Acadian Hairstreak (Satyrium acadica)
Banded Hairstreak (Satyrium calanus)

Distribution of White Meadowsweet

Shrubs of the Adirondack Park: White Meadowsweet at Heart Lake (14 August 2017).
Shrubs of the Adirondacks: White Meadowsweet is fairly flexible in its site requirements and can be found growing in both moist and fairly well-drained soils. White Meadowsweet at Heart Lake (14 August 2017).

White Meadowsweet is widely distributed in the eastern part of North America. It grows in the eastern provinces of Canada, including Quebec, Ontario, and Manitoba, and in the northeastern parts of the US, including New England and the mid-Atlantic states, as well as mid-Western states, such as Minnesota and Michigan.

Within New York State, White Meadowsweet is found in nearly all counties in the eastern two-thirds of the State. This plant is abundant in the Adirondacks. Vouchered plant specimens of White Meadowsweet have been documented in all counties within the Adirondack Park.

Habitat of White Meadowsweet

White Meadowsweet grows in a variety of habitats. You can find it growing on many sites with nearly full sun. Although this shrub seems to prefer moist soil, it can also be found in fairly well-drained soil. White Meadowsweet is particularly abundant in old fields and swamps, especially on old burned-over out-wash plains. It also grows under power lines, in early successional forests and wet thickets, and along roadsides and trails.

In old fields, such as those at John Brown Farm, look for White Meadowsweet growing near common wildflowers, such as milkweed and Queen Anne's Lace. At Heart Lake, you can find White Meadowsweet growing on the moist banks of the lake shore. In swampy areas, this plant can sometimes be found near its close relative, Steeplebush, and other shrubs that prefer wet soil, such as the Northern Wild Raisin.


Michael Kudish. Adirondack Upland Flora: An Ecological Perspective (Saranac, New York: The Chauncy Press, 1992), pp. 158-159.

Lawrence Newcomb. Newcomb's Wildflower Guide (Little Brown and Company, 1977), pp. 310-311.

John Kricher. A Field Guide to Eastern Forests. North America (Boston: Houghton Mifflin, 1998), pp. 166, 191, 198, 244-245.

William K. Chapman and Alan E. Bessette. Trees and Shrubs of the Adirondacks: A Field Guide (Utica, New York: North Country Books, 1990), p. 49, Plate 16.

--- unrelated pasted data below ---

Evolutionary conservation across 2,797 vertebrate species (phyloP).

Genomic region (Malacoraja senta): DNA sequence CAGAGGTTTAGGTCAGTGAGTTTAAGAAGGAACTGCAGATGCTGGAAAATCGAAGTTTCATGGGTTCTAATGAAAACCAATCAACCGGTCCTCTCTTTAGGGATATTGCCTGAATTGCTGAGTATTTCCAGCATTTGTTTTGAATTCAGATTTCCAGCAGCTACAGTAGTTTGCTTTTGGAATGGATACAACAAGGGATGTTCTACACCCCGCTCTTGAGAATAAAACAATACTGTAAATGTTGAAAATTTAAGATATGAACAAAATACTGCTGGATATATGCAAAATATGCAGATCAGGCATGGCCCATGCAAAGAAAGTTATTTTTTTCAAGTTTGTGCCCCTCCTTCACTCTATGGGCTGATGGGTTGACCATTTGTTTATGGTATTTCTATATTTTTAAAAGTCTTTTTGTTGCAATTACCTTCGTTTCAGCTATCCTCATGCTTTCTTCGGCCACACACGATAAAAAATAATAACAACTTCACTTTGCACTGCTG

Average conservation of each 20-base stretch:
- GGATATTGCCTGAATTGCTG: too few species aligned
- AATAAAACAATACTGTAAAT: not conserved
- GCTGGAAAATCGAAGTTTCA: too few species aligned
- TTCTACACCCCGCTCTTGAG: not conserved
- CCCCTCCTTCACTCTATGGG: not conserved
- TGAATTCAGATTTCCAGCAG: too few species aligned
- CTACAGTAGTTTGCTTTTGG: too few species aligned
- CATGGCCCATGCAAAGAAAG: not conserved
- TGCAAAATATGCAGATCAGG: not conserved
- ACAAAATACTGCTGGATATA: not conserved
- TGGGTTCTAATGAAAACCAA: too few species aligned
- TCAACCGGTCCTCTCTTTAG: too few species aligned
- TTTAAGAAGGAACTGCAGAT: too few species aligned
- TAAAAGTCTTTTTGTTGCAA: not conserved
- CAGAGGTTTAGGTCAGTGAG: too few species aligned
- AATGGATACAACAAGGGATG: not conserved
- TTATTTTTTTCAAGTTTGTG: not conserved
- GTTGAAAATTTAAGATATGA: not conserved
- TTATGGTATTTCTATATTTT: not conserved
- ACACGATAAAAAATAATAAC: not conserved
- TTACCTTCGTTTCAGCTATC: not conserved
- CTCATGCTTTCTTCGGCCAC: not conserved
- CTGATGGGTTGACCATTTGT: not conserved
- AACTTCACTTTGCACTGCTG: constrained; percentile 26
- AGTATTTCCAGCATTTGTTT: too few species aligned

Roger Tory Peterson and Margaret McKenny. A Field Guide to Wildflowers. Northeastern and North-central North America (Houghton Mifflin Company, 1968) pp. 284-285.

William K. Chapman, et al. Wildflowers of New York in Color (Syracuse University Press, 1998), pp. 12-13.

Anne McGrath. Wildflowers of the Adirondacks (EarthWords, 2000), p. 66, Plate 16.

Alexander C. Martin, Herbert S. Zim, and Arnold L. Nelson. A Guide to Wildlife Food Habits (New York: Dover Publications, 1951), pp. 268-269.

John Eastman. The Book of Swamp and Bog: Trees, Shrubs, and Wildflowers of Eastern Freshwater Wetlands (Stackpole Books, 1995), pp. 118-120.

William Carey Grimm. The Illustrated Book of Wildflowers and Shrubs (Stackpole Books, 1993), pp. 442-443.

Donald W. Stokes. The Natural History of Wild Shrubs and Vines (Harper & Row, 1981), pp. 78-83.

United States Department of Agriculture. Plants Database. Retrieved 8 February 2017.

New York Flora Association. New York Flora Atlas. Spiraea alba var. latifolia. Retrieved 8 February 2017.

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Lady Bird Johnson Wildflower Center. Plant Database. Retrieved 8 February 2017.

New England Wildflower Society. White Meadowsweet. Spiraea alba Du Roi. Retrieved 8 February 2017.

Plants for a Future. Database. Retrieved 8 February 2017.

University of Michigan Herbarium. Spiraea alba Du Roi. Retrieved 8 February 2017.

Encyclopedia of Life. White Meadowsweet. Spiraea alba var. latifolia. Retrieved 8 February 2017.

University of Michigan. Native American Ethnobotany. A Database of Foods, Drugs, Dyes and Fibers of Native American Peoples, Derived from Plants. Spiraea alba var. latifolia (Ait.) Dippel. Retrieved 8 February 2017.

Birds of North America. Subscription Web Site. Northern Harrier, Alder Flycatcher, Indigo Bunting, Gray Catbird, Yellow Warbler. Retrieved 8 February 2017.

Butterflies and Moths of North America. Speyeria atlantis, Euphyes bimacula, Limenitis arthemis, Satyrium liparops, Satyrium edwardsii, Satyrium acadica, and Satyrium calanus.  Retrieved 8 February 2017.

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New York Natural Heritage Program. 2015. Online Conservation Guide for Boreal Heath Barrens. Retrieved 8 February 2017.

New York Natural Heritage Program. 2015. Online Conservation Guide for Shrub Swamp. Retrieved 8 February 2017.

Shrubs of the Adirondack Park